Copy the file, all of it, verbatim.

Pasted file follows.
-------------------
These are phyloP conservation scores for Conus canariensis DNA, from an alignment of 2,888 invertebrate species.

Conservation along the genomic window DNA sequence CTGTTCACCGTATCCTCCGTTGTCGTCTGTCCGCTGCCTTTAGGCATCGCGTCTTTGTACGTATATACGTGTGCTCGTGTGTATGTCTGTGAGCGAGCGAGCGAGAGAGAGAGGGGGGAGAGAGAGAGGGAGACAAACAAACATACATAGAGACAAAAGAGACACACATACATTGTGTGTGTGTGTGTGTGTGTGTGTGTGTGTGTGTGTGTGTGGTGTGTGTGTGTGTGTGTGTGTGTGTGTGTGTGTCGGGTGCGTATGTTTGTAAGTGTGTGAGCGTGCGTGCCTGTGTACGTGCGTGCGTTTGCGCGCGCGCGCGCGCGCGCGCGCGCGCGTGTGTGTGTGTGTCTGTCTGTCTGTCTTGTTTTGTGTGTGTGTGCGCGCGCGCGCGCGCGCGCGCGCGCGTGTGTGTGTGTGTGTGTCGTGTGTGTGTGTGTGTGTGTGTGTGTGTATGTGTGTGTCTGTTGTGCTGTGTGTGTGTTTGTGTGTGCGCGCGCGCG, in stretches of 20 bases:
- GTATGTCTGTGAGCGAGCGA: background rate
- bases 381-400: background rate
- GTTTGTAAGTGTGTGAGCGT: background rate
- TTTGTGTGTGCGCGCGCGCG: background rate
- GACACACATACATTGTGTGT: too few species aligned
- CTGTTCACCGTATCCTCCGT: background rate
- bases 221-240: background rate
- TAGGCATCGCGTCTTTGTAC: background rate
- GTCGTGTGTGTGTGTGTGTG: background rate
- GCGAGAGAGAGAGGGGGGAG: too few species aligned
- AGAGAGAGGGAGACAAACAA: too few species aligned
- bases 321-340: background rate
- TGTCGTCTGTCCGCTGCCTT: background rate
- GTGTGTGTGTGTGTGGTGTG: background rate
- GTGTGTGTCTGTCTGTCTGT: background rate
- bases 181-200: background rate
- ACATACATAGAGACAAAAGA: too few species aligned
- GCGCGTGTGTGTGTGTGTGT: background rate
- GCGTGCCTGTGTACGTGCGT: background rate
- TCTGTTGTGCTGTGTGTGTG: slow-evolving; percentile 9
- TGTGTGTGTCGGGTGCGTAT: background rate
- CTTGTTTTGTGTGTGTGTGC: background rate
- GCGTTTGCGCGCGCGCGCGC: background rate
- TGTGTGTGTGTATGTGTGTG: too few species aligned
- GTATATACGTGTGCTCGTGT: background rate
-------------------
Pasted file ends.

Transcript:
These are phyloP conservation scores for Conus canariensis DNA, from an alignment of 2,888 invertebrate species.

Conservation along the genomic window DNA sequence CTGTTCACCGTATCCTCCGTTGTCGTCTGTCCGCTGCCTTTAGGCATCGCGTCTTTGTACGTATATACGTGTGCTCGTGTGTATGTCTGTGAGCGAGCGAGCGAGAGAGAGAGGGGGGAGAGAGAGAGGGAGACAAACAAACATACATAGAGACAAAAGAGACACACATACATTGTGTGTGTGTGTGTGTGTGTGTGTGTGTGTGTGTGTGTGTGGTGTGTGTGTGTGTGTGTGTGTGTGTGTGTGTGTCGGGTGCGTATGTTTGTAAGTGTGTGAGCGTGCGTGCCTGTGTACGTGCGTGCGTTTGCGCGCGCGCGCGCGCGCGCGCGCGCGCGTGTGTGTGTGTGTCTGTCTGTCTGTCTTGTTTTGTGTGTGTGTGCGCGCGCGCGCGCGCGCGCGCGCGCGTGTGTGTGTGTGTGTGTCGTGTGTGTGTGTGTGTGTGTGTGTGTGTATGTGTGTGTCTGTTGTGCTGTGTGTGTGTTTGTGTGTGCGCGCGCGCG, in stretches of 20 bases:
- GTATGTCTGTGAGCGAGCGA: background rate
- bases 381-400: background rate
- GTTTGTAAGTGTGTGAGCGT: background rate
- TTTGTGTGTGCGCGCGCGCG: background rate
- GACACACATACATTGTGTGT: too few species aligned
- CTGTTCACCGTATCCTCCGT: background rate
- bases 221-240: background rate
- TAGGCATCGCGTCTTTGTAC: background rate
- GTCGTGTGTGTGTGTGTGTG: background rate
- GCGAGAGAGAGAGGGGGGAG: too few species aligned
- AGAGAGAGGGAGACAAACAA: too few species aligned
- bases 321-340: background rate
- TGTCGTCTGTCCGCTGCCTT: background rate
- GTGTGTGTGTGTGTGGTGTG: background rate
- GTGTGTGTCTGTCTGTCTGT: background rate
- bases 181-200: background rate
- ACATACATAGAGACAAAAGA: too few species aligned
- GCGCGTGTGTGTGTGTGTGT: background rate
- GCGTGCCTGTGTACGTGCGT: background rate
- TCTGTTGTGCTGTGTGTGTG: slow-evolving; percentile 9
- TGTGTGTGTCGGGTGCGTAT: background rate
- CTTGTTTTGTGTGTGTGTGC: background rate
- GCGTTTGCGCGCGCGCGCGC: background rate
- TGTGTGTGTGTATGTGTGTG: too few species aligned
- GTATATACGTGTGCTCGTGT: background rate